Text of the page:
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COVID-19: India is the second-most affected country in the world

COVID-19: India is the second-most affected country in the world


There is an upward trajectory in daily new cases in as many as 16 Indian States. What is worrisome is that the second wave is affecting younger individuals and children.


India has seen a much sharper surge in infections in the past two weeks, particularly after the festival season across India. The second Wave of Corona is spreading fast in many parts of the country.

India recorded more than 185,248 new cases of COVID-19 infections on 12th April 2021. With such a sudden spike in numbers, India has become one of the worst affected countries in the world. Globally, India has become the second-most affected country replacing Brazil.

According to Government sources, there has been an upward trajectory in daily new cases in as many as 16 States. Maharashtra has been the worst hit by the second COVID-19 wave and continues to lead the count of daily cases by a wide margin. There has also been a sharp increase in cases in the Hindi heartland, particularly Chhattisgarh, Uttar Pradesh, and Bihar.


What is worrisome is that the second wave is affecting younger individuals and children (according to data shared by the Union Health Ministry). While the elderly and those with co-morbidity were the most affected in the first COVID-19 attack, younger people and children are the most vulnerable in the Second Wave.

Between March 1 to April 4, around 79,688 cases of infections among children have been reported in the five worst-affected States. The surge is possibly due to double mutation. However, the spike is also due to a lackadaisical attitude and a widespread non-adherence to Covid-19 appropriate behaviour.

An effective vaccination drive is the need of the hour even as India is facing the second wave of the COVID-19 pandemic. India has already vaccinated more than 100 million people in a record 85 days. In fact, India’s vaccination drive is the world's largest and the fastest.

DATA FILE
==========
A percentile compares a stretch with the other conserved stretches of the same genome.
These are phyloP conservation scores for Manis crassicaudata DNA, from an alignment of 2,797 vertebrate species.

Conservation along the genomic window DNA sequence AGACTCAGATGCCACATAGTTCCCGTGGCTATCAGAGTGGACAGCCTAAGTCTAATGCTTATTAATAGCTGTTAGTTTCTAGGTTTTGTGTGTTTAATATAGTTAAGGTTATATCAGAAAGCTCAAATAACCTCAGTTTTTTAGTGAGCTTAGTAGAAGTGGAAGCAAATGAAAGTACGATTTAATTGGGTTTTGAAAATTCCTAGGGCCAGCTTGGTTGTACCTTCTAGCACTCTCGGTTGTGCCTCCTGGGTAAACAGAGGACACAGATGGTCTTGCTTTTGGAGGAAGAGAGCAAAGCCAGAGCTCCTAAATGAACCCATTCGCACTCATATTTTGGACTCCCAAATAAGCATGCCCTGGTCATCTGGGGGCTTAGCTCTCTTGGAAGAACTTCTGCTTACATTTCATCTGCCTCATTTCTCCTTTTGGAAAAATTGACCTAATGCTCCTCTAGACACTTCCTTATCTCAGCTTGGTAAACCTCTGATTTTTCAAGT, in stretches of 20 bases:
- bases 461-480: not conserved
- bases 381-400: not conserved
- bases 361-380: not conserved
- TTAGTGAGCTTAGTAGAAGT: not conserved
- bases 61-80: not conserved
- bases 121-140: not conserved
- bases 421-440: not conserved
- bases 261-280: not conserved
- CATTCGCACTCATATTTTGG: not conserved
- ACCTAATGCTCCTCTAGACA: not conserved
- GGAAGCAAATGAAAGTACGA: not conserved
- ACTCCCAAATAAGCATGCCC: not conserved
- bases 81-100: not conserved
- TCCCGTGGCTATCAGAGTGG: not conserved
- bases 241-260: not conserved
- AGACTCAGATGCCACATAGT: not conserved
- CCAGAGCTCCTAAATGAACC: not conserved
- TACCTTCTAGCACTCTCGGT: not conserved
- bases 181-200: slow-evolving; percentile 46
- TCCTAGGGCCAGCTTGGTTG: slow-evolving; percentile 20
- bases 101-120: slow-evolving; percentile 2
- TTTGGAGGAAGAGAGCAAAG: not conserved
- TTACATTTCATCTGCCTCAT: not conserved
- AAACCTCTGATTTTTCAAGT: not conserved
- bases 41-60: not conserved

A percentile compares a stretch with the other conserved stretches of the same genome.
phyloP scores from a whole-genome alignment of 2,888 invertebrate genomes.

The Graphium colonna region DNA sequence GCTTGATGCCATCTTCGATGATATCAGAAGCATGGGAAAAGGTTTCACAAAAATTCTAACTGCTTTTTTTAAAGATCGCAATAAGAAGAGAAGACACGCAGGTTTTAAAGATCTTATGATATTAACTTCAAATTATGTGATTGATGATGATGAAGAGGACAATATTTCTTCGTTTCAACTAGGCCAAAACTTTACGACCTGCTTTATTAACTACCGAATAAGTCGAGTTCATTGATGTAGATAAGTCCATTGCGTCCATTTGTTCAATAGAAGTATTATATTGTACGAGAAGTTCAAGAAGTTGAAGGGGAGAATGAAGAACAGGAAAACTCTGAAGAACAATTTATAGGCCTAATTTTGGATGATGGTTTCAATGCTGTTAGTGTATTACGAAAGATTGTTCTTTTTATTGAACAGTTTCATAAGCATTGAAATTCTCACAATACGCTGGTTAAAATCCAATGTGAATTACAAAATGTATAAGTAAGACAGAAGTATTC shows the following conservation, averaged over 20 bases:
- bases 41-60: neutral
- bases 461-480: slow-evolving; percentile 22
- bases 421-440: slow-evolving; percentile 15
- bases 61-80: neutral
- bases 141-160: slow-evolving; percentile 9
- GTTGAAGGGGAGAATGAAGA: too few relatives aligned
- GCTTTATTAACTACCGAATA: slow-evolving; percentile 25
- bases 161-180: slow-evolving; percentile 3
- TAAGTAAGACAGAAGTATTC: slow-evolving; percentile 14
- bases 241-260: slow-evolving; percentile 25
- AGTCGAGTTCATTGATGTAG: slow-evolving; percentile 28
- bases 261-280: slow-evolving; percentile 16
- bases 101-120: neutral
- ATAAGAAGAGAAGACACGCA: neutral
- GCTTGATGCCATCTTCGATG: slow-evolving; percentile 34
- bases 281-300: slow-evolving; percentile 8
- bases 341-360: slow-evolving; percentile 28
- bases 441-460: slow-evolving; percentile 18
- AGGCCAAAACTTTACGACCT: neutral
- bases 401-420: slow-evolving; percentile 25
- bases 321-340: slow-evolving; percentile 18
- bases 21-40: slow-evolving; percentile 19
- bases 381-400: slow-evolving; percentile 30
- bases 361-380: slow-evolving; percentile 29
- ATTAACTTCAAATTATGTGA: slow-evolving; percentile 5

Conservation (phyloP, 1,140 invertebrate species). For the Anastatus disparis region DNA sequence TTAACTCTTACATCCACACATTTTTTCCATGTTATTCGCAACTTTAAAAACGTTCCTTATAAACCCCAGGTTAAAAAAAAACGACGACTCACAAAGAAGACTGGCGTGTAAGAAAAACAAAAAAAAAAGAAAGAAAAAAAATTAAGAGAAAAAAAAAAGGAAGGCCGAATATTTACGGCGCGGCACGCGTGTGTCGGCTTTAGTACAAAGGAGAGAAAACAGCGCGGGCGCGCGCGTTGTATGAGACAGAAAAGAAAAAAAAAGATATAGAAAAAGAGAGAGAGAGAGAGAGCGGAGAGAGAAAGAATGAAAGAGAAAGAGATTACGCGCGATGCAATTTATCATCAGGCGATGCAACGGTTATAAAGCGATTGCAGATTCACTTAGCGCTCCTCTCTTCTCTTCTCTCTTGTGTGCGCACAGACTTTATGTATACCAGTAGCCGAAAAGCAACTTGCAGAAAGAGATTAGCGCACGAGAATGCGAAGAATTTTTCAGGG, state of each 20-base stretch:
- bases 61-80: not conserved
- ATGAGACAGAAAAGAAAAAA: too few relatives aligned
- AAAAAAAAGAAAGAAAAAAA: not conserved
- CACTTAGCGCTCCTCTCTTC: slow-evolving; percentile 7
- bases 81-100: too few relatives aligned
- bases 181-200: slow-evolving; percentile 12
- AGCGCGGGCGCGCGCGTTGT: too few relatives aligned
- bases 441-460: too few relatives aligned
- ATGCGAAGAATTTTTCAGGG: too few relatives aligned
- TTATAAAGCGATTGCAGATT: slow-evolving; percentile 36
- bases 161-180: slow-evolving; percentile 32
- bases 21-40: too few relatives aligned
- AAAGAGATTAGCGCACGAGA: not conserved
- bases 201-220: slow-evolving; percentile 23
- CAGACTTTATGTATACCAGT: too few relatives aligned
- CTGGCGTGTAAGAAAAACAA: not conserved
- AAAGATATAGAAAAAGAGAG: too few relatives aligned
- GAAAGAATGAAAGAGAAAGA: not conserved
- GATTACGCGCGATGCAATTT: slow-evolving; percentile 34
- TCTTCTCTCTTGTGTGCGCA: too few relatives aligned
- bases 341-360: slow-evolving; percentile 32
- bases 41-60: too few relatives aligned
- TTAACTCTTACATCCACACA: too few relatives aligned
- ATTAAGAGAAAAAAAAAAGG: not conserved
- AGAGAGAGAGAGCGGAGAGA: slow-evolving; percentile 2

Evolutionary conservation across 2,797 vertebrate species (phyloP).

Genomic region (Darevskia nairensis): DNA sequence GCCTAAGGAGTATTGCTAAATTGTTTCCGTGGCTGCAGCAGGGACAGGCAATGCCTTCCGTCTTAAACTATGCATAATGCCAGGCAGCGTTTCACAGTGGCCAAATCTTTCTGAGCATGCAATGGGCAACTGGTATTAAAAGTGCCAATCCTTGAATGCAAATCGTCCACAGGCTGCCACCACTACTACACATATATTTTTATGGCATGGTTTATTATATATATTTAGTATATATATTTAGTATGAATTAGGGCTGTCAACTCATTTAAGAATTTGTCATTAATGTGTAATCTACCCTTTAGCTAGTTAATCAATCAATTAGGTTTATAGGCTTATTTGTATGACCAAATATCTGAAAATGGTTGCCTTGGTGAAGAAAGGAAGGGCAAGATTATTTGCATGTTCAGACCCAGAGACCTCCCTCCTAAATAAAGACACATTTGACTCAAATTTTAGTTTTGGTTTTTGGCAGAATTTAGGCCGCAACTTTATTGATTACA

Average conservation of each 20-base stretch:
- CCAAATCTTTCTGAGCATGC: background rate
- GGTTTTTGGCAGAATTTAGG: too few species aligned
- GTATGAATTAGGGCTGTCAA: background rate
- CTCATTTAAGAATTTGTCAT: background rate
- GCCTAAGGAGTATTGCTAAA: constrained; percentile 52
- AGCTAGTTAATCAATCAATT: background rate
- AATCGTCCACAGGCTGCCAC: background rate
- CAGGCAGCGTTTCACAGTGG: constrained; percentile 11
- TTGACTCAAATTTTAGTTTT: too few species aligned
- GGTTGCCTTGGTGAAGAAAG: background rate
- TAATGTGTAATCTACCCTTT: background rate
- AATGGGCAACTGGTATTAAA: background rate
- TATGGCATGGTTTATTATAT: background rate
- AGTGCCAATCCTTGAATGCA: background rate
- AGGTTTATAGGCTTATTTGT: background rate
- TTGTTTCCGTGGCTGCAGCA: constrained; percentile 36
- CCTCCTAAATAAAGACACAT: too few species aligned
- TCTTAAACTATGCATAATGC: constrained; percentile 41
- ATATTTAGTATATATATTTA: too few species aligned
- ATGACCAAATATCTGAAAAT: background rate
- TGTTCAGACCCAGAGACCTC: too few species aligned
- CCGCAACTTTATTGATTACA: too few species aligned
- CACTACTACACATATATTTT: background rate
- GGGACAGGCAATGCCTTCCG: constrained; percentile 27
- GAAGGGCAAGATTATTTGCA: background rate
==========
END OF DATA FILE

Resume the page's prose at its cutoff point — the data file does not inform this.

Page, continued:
And yet, there is so much more that needs to be done. The Union Government has even launched a Tika Utsav' - a vaccination drive between April 11 and 14. However, the several Indian States such as Maharashtra, Telangana, Rajasthan are facing vaccine shortages and other states such as Bihar and Andhra have stocks for barely two days.


Several states have already imposed fresh restrictions to contain the spread of the virus. The measures include night curfew, ban on all social, political, sports, entertainment, academic, cultural, religious, and festival-related gatherings, and restrictions on guests at marriages and at funerals.

India cannot afford another lockdown. But a lockdown could possibly be imposed if required and if the necessity arises. Fearing such a lockdown like the widescale one last year, several migrant workers are already heading back to their native places. There is, then, a danger of a widescale spread.

Scientists have predicted a peak by mid-April, following which the infections may see a steep decline by the end of May. Further, Virologists have pointed that the future of COVID-19 in India (and the world) would depend on the interplay of mutants and vaccines over the next couple of months.


BT Team

Photo by Syed Ali on Unsplash